An unprecedented project to combat land loss that ravages the Louisiana coast by diverting sediment and water from the Mississippi River into the Barataria Basin took an important step towards final approval on Monday with the release of a final environmental assessment by part of the United States Army Corps of Engineers.
The Corps released the long report on the $ 2 billion Mid-Barataria sediment diversion project. It explains how new freshwater and sediment flow for at least half the year into the basin will create more than 20 square miles of new land during its first 50 years of operation.
It also examines how it will reduce potential flooding for West Bank communities in the New Orleans area, slightly increase the flood potential for downstream communities, and significantly affect fishing, oysters and bottlenose dolphins by increasing freshwater levels in the hip bone.
State officials consider the project the most important of the state’s ongoing coastal master plan to reduce the effects of subsidence and sea level rise on land loss, while also recognizing its potential effects on fisheries and residents, which they will be offset by $ 380 million in damage mitigation projects.
“This is a monumental time for the state and the state’s coastal program,” said Chip Kline, president of the State Coastal Protection and Restoration Authority. “Members of the Biden administration told us this is the largest coastal restoration project in the country and the largest of its kind in the world.”
He said Monday’s release of the report put the state on the “two-yard line” when it comes to receiving the final green light to move forward with the project. The permits from the Corps allowing for the construction and federal and state administrators of the BP oil spill on financing the project may now arrive as early as December.
These approvals will build on the conclusions of this final version of the study. It provides a very detailed look at the project’s environmental impacts, ranging from its enormous land construction potential to the challenges it poses to the commercial fishing industry in the Barataria basin.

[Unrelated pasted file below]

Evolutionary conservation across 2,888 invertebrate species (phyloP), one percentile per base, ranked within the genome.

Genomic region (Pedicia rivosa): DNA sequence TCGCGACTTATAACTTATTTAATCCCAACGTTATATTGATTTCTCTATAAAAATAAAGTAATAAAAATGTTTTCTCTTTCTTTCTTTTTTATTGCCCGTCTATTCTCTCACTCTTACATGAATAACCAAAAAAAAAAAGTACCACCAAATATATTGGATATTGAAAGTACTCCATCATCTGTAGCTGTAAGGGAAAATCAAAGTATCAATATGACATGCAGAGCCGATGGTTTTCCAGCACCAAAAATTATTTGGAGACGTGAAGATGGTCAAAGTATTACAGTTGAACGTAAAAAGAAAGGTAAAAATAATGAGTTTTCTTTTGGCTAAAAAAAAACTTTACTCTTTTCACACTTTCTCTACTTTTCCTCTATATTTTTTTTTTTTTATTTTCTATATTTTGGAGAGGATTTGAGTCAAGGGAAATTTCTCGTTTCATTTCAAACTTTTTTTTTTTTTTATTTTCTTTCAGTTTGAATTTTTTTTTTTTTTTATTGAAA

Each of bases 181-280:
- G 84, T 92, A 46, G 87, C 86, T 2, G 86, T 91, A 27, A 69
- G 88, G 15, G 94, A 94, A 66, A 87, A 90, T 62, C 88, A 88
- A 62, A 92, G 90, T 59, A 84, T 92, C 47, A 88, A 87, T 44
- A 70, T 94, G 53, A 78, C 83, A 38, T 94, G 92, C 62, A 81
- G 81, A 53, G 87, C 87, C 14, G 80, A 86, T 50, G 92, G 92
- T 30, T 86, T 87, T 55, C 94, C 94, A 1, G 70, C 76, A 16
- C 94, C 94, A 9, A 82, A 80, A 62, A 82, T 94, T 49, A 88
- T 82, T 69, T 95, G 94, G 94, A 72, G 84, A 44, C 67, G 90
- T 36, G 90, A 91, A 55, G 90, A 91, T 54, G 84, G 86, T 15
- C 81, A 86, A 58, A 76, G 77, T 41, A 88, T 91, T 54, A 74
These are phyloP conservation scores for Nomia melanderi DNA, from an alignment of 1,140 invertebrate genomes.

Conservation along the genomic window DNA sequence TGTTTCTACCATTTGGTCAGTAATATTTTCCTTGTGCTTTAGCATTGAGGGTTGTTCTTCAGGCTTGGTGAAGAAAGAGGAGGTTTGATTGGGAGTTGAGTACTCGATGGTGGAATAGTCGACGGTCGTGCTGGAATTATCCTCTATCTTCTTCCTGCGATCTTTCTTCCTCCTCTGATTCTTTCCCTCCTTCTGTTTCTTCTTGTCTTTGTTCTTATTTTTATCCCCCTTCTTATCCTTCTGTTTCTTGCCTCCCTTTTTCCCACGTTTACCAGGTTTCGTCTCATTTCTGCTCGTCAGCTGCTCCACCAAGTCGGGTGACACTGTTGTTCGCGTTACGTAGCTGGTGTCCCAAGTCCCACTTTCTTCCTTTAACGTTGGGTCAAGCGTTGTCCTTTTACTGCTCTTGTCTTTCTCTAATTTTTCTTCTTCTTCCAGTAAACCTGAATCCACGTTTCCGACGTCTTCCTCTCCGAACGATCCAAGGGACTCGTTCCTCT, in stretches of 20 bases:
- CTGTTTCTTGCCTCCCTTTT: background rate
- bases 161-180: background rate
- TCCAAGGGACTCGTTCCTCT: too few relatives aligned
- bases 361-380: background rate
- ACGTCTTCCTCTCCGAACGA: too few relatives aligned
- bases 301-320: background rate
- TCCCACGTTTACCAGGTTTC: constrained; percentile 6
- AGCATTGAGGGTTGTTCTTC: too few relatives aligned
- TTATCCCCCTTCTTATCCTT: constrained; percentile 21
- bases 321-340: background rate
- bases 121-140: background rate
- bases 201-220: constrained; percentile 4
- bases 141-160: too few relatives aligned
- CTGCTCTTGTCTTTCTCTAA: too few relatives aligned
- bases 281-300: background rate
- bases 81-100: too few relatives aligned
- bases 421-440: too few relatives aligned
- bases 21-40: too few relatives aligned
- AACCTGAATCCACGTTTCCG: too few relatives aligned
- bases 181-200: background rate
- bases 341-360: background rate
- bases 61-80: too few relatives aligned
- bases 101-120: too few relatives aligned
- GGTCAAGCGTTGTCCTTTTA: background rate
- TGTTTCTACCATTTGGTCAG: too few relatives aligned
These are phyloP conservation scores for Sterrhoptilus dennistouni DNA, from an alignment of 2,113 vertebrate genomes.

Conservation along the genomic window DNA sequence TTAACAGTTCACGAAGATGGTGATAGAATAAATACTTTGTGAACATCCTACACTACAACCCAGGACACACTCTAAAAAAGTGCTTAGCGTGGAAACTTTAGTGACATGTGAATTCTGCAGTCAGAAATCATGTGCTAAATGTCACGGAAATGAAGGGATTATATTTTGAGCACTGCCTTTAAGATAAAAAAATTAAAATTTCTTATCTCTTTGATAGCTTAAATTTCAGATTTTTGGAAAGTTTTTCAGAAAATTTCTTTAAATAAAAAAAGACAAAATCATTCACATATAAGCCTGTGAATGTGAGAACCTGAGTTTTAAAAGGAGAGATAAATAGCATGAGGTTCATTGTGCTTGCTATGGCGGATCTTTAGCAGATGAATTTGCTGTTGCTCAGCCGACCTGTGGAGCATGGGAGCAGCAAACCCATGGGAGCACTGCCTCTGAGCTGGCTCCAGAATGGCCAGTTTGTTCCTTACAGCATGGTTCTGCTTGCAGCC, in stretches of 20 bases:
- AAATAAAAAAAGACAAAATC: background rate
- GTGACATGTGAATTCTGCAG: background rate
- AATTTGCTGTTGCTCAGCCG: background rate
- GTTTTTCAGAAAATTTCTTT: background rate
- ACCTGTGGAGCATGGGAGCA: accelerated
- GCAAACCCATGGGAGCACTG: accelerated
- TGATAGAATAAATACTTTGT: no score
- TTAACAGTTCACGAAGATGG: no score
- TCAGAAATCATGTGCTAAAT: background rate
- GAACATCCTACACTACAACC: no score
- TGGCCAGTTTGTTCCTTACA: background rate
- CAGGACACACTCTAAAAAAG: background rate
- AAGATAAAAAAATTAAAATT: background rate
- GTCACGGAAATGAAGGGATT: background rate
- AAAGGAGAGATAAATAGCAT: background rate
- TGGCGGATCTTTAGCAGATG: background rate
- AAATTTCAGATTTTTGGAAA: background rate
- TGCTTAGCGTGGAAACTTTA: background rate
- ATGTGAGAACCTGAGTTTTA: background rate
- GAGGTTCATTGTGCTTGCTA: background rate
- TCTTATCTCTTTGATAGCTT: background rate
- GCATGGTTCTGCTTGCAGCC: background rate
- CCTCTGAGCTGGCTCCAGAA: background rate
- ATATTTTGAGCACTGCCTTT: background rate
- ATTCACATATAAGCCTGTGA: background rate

It follows a draft environmental impact report released last year and addresses over 40,000 public comments.
The project has been running for decades, and the state sees it as a revolutionary potential when it comes to fighting coastal land loss. It would essentially mimic the processes that created southern Louisiana in the first place, sending millions of tons of sediment into the basin each year through diversion.
Louisiana has lost land roughly equivalent to the size of Delaware since the 1930s. It could lose two more Delawares in the next half century if no action is taken to stop it.
Louisiana’s soil loss crisis is largely due to levees that keep the Mississippi River on its current path and protect surrounding communities from flooding. What is now Louisiana was built slowly over eons from sediments deposited by the moving river, which no longer occurs due to the levees, causing the inner earth to sink as water and air are released into the time.
At the same time, soil loss has been exacerbated by other man-made factors, including channels dug into the swamp by the oil and gas industry and sea level rise exacerbated by climate change.
Water levels along the Louisiana coast could rise by over 4 feet by the end of the century. Climate change is also helping to intensify hurricanes, which also affect coastal lands.
The $ 2 billion project would be paid for with settlement money related to the BP Deepwater Horizon 2010 oil spill. The plan includes projects to mitigate the diversion’s impact on the commercial fishing industry and neighboring communities that could see an increase in flood risks as a result.
Beyond the concerns of commercial fishermen, another controversial issue concerns the impact on bottlenose dolphins. The project is expected to have a catastrophic effect on their numbers.
The project would introduce 5 to 7 million tons of sediment annually in the Barataria basin. It is expected to create more than 6,200 acres of land in its first decade.
When the effects of continued subsidence and sea level rise are taken into account, the net surface area created is projected to be approximately 13,400 acres by 2070, the Corps study says.
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